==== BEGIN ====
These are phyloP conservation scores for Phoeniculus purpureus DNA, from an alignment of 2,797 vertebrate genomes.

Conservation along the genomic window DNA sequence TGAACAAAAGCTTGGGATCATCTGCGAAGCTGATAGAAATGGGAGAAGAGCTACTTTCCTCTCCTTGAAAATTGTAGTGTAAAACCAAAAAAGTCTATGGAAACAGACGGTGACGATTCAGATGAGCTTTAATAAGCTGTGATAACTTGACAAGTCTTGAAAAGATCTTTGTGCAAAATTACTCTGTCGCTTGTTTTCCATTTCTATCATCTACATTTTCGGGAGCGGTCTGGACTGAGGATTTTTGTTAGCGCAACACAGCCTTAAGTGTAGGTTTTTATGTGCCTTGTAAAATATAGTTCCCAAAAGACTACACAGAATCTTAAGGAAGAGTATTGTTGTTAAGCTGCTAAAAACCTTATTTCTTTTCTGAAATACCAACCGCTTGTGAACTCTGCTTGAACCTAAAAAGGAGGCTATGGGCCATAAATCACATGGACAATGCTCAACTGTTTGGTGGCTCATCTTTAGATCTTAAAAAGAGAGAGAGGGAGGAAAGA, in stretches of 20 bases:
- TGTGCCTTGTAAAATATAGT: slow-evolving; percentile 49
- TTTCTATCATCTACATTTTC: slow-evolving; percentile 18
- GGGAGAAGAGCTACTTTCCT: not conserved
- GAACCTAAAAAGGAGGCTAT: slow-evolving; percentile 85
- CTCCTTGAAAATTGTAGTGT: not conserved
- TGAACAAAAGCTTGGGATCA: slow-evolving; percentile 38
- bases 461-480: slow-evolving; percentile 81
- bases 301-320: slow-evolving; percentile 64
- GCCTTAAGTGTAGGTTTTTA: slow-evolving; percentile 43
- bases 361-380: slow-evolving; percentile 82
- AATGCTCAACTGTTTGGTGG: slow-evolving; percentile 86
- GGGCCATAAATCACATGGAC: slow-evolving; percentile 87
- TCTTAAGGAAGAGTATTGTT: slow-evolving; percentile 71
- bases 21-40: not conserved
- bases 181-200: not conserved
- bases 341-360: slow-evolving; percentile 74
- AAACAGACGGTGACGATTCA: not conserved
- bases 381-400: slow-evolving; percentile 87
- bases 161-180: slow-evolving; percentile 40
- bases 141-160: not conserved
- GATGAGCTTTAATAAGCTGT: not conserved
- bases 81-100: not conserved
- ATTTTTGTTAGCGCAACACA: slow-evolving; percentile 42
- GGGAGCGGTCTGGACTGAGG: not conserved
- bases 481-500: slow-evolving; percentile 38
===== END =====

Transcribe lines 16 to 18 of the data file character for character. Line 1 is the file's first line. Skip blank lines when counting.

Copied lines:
- bases 21-40: not conserved
- bases 181-200: not conserved
- bases 341-360: slow-evolving; percentile 74